Next week, the new leader of the Conservative Party will be chosen by a narrow sliver of the population. They will then become Prime Minister.
But while Brexit dominates the race to Number 10, rising homelessness and the ongoing housing crisis are far too important to be an afterthought for whichever one of Jeremy Hunt and Boris Johnson wins a majority among the Conservative Party membership.
So let’s look at what the two candidates have said and done about homelessness.
The causes of the crisis go back decades but housing charities say recent policies have exacerbated it. “Due to the perfect storm of spiralling rents, welfare cuts and a total lack of social housing, record numbers of people are sleeping out on the streets or stuck in the cramped confines of a hostel,” Polly Neate, chief executive of homelessness charity Shelter, said last year.
Shelter’s report found that there are now at least 320,000 people without a home in the UK. A recent report from Centrepoint said that homelessness had risen by 165 per cent since the Conservatives came into power in 2010.
There is nothing to choose between Boris Johnson and Jeremy Hunt on their voting records. Both Hunt and Johnson have voted with their party throughout their time as MPs for reductions in welfare spending, Universal Credit and for capping housing benefit.
Except that Hunt, who has been an MP since 2005, was available to vote for the so-called bedroom tax in 2012 during the first wave of austerity policies while Johnson was still mayor of London.
The bedroom tax – ostensibly designed to encourage social renters to down-size – did not end up making better use of the social housing stock. A year after being introduced only six per cent of those affected had moved to smaller houses. Meanwhile, its introduction meant an extra squeeze on incomes.
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What have Hunt and Johnson said about all this?
A search of their contributions to debates in parliament brings up very little. Johnson has mentioned homelessness once and Hunt also just once. “Housing” more generally has been mentioned far more often. Hunt, for example, could be found talking about mental health, addiction and housing when he was Health Secretary for almost six years (he referred to people experiencing a “housing problem”, which sounds highly euphemistic).
Johnson has discussed housing 19 times in the House of Commons. That includes a time when contributing to a debate on the Housing and Planning Bill in 2015, where he claimed there was no national housing crisis, just one affecting London. Anyone who’s spent time in other UK towns and cities could tell him he’s wrong, but he’s always been a London-centric character. To be fair, part of the reason for Hunt and Johnson’s lack of contributions is because neither has had the housing brief as an MP (Housing Secretary James Brokenshire has mentioned homelessness in debates 31 times by comparison). But it’s still an indicator that the issue is not something at the front of their minds, or that they’ve had much to say on how it interacts with the areas for which they have been responsible.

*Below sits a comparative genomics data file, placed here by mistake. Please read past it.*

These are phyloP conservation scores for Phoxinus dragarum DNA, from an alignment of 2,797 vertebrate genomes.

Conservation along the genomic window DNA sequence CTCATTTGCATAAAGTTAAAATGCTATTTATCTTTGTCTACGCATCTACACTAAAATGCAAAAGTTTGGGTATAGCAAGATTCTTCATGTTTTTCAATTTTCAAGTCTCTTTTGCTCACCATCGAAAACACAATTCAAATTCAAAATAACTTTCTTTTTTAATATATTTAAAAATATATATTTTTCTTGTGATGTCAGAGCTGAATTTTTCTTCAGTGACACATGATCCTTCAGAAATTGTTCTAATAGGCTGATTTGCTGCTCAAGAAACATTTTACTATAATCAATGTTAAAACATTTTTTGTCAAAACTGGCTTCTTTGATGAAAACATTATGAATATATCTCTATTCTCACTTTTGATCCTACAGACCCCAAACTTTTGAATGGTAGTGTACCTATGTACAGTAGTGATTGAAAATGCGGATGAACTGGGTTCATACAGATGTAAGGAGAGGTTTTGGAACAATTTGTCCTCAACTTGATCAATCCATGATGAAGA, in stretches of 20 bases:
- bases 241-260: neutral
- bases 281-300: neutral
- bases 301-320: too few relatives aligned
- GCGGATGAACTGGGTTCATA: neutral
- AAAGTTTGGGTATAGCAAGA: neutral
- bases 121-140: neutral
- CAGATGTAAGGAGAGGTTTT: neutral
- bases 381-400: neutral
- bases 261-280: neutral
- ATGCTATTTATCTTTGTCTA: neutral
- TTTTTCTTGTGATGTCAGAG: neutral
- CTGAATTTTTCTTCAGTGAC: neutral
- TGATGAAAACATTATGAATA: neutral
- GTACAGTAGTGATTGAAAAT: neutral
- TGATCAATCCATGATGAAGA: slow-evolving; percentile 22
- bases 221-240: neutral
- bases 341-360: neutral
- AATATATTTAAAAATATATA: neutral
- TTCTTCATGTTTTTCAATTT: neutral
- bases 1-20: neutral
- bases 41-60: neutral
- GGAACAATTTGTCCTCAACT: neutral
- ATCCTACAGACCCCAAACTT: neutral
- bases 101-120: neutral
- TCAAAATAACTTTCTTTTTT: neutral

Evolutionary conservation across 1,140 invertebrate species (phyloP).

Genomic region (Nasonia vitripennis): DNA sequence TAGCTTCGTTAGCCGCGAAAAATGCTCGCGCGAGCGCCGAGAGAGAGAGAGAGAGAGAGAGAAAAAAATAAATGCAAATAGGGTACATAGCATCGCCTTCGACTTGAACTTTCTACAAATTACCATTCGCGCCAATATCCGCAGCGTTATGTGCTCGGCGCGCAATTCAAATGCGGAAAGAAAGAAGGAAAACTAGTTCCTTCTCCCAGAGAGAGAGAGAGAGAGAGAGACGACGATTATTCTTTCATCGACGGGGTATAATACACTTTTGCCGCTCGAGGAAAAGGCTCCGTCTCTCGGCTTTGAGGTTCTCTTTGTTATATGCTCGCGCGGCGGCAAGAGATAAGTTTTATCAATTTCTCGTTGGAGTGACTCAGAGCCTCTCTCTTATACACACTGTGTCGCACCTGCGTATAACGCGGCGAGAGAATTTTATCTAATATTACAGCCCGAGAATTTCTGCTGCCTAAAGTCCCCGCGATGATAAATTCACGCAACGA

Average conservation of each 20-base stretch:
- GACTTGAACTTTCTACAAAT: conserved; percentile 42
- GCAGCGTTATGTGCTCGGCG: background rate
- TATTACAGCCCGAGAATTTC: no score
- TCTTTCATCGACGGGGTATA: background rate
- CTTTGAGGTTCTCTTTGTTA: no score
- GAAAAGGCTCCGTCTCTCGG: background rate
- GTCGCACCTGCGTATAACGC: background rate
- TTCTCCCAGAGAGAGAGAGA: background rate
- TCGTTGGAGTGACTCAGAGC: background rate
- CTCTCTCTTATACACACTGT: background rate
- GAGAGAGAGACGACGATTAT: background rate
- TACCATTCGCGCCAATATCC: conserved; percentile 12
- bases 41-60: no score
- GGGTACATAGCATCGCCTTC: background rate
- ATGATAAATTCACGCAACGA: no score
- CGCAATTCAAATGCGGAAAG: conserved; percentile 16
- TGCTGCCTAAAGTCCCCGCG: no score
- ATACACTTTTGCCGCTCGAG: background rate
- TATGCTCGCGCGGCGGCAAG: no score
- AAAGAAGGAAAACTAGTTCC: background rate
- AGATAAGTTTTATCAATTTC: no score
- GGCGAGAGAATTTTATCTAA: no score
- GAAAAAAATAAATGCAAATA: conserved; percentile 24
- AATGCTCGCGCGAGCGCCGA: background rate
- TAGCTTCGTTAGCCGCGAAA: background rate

It might be useful to look at Johnson’s tenure as mayor of London for more answers on the Tory leadership frontrunner. Appealing to a more socially progressive base in London than the Tory membership, his approach was bound to be different. For example, Johnson did things such as intervene in the row over spikes placed outside a housing development in Southwark to deter people from sleeping there (he labelled the spikes “stupid” and called for their removal). He also hailed Big Issue vendors as being “as much a part of our great city’s streetscape as black cabs and red telephone boxes”.
In 2008 he pledged to eradicate rough-sleeping in the capital by 2012. That patently did not happen and the failed eye-catching pledge was later included in many round-ups of promises that didn’t work out during Johnson’s mayoralty. However, some efforts were made. His No Second Night Out scheme introduced by the London Assembly was aimed at offering shelter to anyone spotted sleeping rough the first time. However, some homeless outreach organisations found it didn’t help the city’s long-term rough sleepers seen out more regularly.
His campaign team reminded us of other initiatives such as working the Big Issue on “converting empty homes into affordable ones and introducing interest-free loans for rental deposits”. They added: “It will be a priority to make sure that everyone in a country as developed as ours has a roof over their head at night” if he becomes PM.
Johnson’s No Second Night was funded but commentators said was eventually undermined by cost-cutting elsewhere in the system. Later, a more damning criticism hit the headlines when it was discovered £5m for the project had been diverted to other causes.
Hunt, now Foreign Secretary, was shadow minister for disabled people and later for culture before getting into government. Back in 2010 he could be found criticising the then Labour government for not building enough social housing, which is interesting. But clearly words in opposition don’t necessarily translate to action in power.
It’s probably wisest to consider both candidates in light of their recent decisions and priorities – and from that alone, their voting records and recent statements (or lack thereof), it seems housing and homelessness is a worryingly low priority. Having said that, Hunt does have his homes pledge, and Johnson has mentioned investment, so perhaps when they are appealing to the country in a general election priorities will shift.
Update: Jeremy Hunt responded to The Big Issue’s request asking what he’d do to tackle homelessness if he was Prime Minister. This is what he had to say.